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PFI, GATS and secondary action all up for discussion at the TUC

It gives an annual snapshot of what's on the minds of Britain's trade unionists, and the agenda for this year's TUC conference shows a union movement widely at odds with its Labour government.

September 1, 2003
5 min read

The agenda for the TUC’s 135th annual conference, to be held in Brighton from 8 September, includes attacks on flagship New Labour policies, such as Foundation Hospitals, and once again features condemnation for the government’s stance on Iraq.

Elsewhere, there are calls for the TUC to prioritise its campaigning work on pensions – a reflection of the number of workers” pensions hit by falling stock markets and the closure of company pension schemes to new members.

By far the most controversial proposal comes early on. In a move likely to alarm companies and the government, the Transport and General Workers’ Union calls for workers to be able to take part in secondary action – the right to walk out in sympathy with strikes in unrelated industries.

The Employment Relations Act comes under particular scrutiny. The RMT says that: “following six years of a Labour government the lack of progress in repealing anti-trade union legislation and supporting employment rights is completely unacceptable.” There are calls to reject any move to make arbitration in trade disputes compulsory, and for unions to be able to represent members irrespective of numbers at a workplace.

As always, the TUC agenda displays union worries over job losses in manufacturing. It includes calls for the appointment of a minister for manufacturing, the introduction of a 35-hour week, the implementation of European legislation on workers” rights to bring about a “level playing field in Europe,” and the revising of the remit of the Bank of England’s Monetary Policy Committee to take greater account of the manufacturing sector in setting interest rates.

Companies operating in the UK’s privatized sectors, including the rail and energy industry, are criticized for showing “little or no regard for the public interest.” The heads of such companies are slammed for receiving “large rewards that are wholly unjustified by their stewardship.”

In a sign that is likely to please global justice campaigners, there is evidence that trade unionists are becoming aware of the implications that the General Agreement on Trade in Services, currently under negotiation at the WTO, is likely to have on domestic jobs. UNISON shows its opposition to the “government’s policy of increased competition and private sector involvement in the delivery of public services,” and agrees with the critics of GATS that it will threaten UK services “by exposing them to world-wide competition.”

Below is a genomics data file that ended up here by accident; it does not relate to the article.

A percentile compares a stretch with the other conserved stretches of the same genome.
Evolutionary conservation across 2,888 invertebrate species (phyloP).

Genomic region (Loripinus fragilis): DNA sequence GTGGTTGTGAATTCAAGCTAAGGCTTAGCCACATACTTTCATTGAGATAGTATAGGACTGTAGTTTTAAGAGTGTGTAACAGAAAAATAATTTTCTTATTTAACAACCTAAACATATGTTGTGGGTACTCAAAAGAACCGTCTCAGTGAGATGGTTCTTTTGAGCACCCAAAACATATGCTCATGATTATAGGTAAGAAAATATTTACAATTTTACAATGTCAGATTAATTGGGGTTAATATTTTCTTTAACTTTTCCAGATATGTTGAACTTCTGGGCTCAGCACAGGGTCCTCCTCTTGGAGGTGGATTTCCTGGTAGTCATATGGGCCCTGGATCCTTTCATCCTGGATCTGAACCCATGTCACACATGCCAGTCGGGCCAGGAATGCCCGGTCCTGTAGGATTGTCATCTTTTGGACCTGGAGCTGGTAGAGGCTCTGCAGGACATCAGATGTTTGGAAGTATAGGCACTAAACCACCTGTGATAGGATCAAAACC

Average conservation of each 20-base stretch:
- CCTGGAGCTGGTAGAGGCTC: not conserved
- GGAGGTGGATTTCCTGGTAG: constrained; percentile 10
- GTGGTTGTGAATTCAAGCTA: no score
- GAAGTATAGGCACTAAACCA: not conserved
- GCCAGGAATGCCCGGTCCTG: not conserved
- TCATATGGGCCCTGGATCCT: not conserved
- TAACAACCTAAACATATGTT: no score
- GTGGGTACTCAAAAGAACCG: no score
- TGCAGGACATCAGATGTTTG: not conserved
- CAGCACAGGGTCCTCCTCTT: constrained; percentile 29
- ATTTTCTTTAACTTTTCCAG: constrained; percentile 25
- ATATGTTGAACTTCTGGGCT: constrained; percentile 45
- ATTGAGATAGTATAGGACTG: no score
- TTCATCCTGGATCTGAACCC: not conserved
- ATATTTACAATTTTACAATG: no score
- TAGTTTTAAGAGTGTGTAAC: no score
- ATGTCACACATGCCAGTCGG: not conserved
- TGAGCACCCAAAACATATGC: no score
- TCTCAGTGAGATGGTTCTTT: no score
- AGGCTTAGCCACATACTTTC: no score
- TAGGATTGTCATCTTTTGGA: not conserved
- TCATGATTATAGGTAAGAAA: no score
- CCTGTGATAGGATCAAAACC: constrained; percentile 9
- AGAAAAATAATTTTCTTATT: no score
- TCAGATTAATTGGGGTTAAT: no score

As has become routine in recent years, there is opposition to the government’s PFI policy, including calls for the strengthening of workforce protection and introduction of fair wages clauses.

Foundation hospitals are roundly attacked by UNISON and the TGWU, including criticism for the lack of consultation over this key government reform, and concern that Foundation Hospital Trusts will create a two-tier NHS where “elitism and excellence for the few replaces universal provision and excellence for all.”

The argument that Foundations Trusts will democratize the NHS is dismissed. They will instead “undermine democracy and accountability by ensuring a greater role for the private sector and by shifting responsibility for [Foundation Hospitals] from the Secretary of State to an unaccountable regulator.”

There is alarm at signs in this year’s Budget that pay remits for public sector workers are to include a stronger local and regional dimension. The Public and Commercial Services Union opposes moves towards “unjustified” regional pay, and calls for the maintenance of national pay rates and national pay bargaining for public sector workers.

The government is given a range of ideas for legislation to deal with the pensions crisis. Among the proposals floated in the TUC agenda are minimum compulsory employer contributions to workers’ pension schemes, and employer pension insurance to ensure scheme members are not deprived of benefits by failing discontinued schemes.

The Association of Teachers and Lecturers condemns the government’s proposal in a Green Paper to raise the public sector pension age from 60 to 65. There are also calls to re-introduce compulsory saving for retirement as “the only way of guaranteeing adequate levels of pension in the future.”

The main government minister who will be taking on delegates at the conference will be Chancellor Gordon Brown. However, he is unlikely to be the only figure preparing himself for a hostile reception. Digby Jones, director general of the Confederation of British Industry, will also be speaking at the TUC. He launched a pre-emptive strike, telling the BBC Today programme: “I wish trade unions would fight today’s and tomorrow’s battles and not yesterday’s.”

“It’s a real shame that the attitude seems to be “no, no, can’t, shan’t”, instead of saying “how can we improve skills and literacy and how are we going to stop jobs leaving the country?””

The presence of Digby Jones in Brighton will be only the third time that a CBI director has spoken at the TUC annual conference. His intervention is reflective of worries in government and industry at the new generation of more militant union leaders.

The “awkward squad”, or “New Left Majority” as they prefer to be known, have openly called for a review of political funding of the Labour Party by the union movement. Union leaders such as Billy Hayes of the CWU and Bob Crow of the RMT were also strident critics of the government’s invasion of Iraq at anti-war meetings.

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